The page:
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Review: GLORIA: A LIFE By Emily Mann At Theater J

Review: GLORIA: A LIFE By Emily Mann At Theater J

Just the ticket for Women's History Month

Playwright Emily Mann specializes in writing plays which are also documentaries. (As Director Emily Mann, she's directed 50 plays during a 30 year career as Artistic Director Emily Mann of the McCarter Theatre, from which she recently retired. Actors are not the only triple threats in the world of theatre.) But as a playwright, Mann brings to the theatre research skills to rival Ken Burns and dramatist skills to rival--well, nobody, really. She's the only American playwright ever to write mostly about real people and events: Viet Nam war veterans, the Holocaust, the activities of the Klan as recently as 1979, the Delany sisters, homophobia (her Execution of Justice at Arena Stage in 1985 won a Helen Hayes Award.). So, lucky DC, Mann's Gloria: A Life brings this biography of Gloria Steinem to Theater J through April 2. (And lucky opening night audience--the event brought both Mann and Steinem to the room where it happened, causing a standing O before the houselights even went down.)

Mann wisely populates the stage with more than just Steinem. An ensemble of six women play a slew of people who were part of Steinem's life and career. There's also footage on screens above the stage of news broadcasts and several of Steinem's speeches and interviews (e.g. a chilling clip from a Larry King show when a caller berates Steinem on live TV) as well as many photographs of her as a youngster, as a Playboy Bunny, as a women's march leader, and a sort of a home movie when Congresswoman Bella Abzug sang special lyrics to "Glow Worm" on the occasion of Steinem's 50th birthday. (Steinem turns 89 in a couple of weeks.)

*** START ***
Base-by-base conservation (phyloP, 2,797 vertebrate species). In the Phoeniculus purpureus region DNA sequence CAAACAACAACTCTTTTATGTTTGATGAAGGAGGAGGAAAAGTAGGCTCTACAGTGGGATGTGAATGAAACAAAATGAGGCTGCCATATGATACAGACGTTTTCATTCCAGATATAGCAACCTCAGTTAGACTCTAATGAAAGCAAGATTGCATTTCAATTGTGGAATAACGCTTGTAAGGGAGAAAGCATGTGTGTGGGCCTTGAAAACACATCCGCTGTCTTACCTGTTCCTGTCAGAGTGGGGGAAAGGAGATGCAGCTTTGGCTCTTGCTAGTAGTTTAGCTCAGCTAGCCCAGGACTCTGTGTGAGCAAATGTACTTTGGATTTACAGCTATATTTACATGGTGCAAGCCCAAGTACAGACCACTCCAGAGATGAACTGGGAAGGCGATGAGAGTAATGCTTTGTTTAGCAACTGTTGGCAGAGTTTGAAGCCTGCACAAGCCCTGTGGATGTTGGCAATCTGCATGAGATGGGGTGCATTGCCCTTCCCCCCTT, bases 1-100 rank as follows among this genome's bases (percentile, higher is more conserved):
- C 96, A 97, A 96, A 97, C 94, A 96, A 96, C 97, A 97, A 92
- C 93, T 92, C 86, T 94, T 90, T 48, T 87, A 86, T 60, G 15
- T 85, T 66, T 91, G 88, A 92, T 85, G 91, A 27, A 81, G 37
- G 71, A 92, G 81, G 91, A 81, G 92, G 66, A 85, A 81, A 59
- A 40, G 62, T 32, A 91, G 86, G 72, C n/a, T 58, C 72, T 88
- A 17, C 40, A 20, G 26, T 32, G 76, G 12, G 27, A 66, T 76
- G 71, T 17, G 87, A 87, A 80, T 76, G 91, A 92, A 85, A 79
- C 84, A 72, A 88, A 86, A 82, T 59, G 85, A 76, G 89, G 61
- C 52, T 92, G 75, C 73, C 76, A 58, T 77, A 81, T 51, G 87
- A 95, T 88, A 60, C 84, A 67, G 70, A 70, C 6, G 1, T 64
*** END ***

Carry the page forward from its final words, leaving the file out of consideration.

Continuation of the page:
In case you just moved out of an efficiency under a rock or are so young that you think the American feminist movement began in January of 2017 on the Mall while wearing a pink, knit hat, here's what you ought to know on your way in to Gloria: A Life. After graduating Phi Beta Kappa from Smith in 1956, Steinem moved to New York and began seeking freelance writing gigs. In 1963, one of those jobs sent her undercover as a Playboy Bunny (the wizard or rather Google will explain). The resulting article, which exposed the frequent sexual harassment of women who worked in Playboy clubs and other negative details such as the fact the management stole 50% of the women's tips, put Steinem on the map as a journalist. In 1968, she helped found and edit New York Magazine, and in 1971, she co-founded Ms., the first-ever magazine written, edited, owned, and operated by women. (The slide show on the screens includes a terrific array of some of its covers.) From then on, Steinem has been one of the most important and active leaders in the world of causes promoting benefits for and equality of women. Mr. Obama awarded her the Presidential Medal of Freedom in 2013. Books of her collected essays (1983) and a memoir (2015) and frequent speaking engagements make sure her ideas stay on the front burner; once in a while, she joined Jane Fonda on the Mall to get arrested for raising awareness about climate change on Fire-Drill Fridays in The Before Times.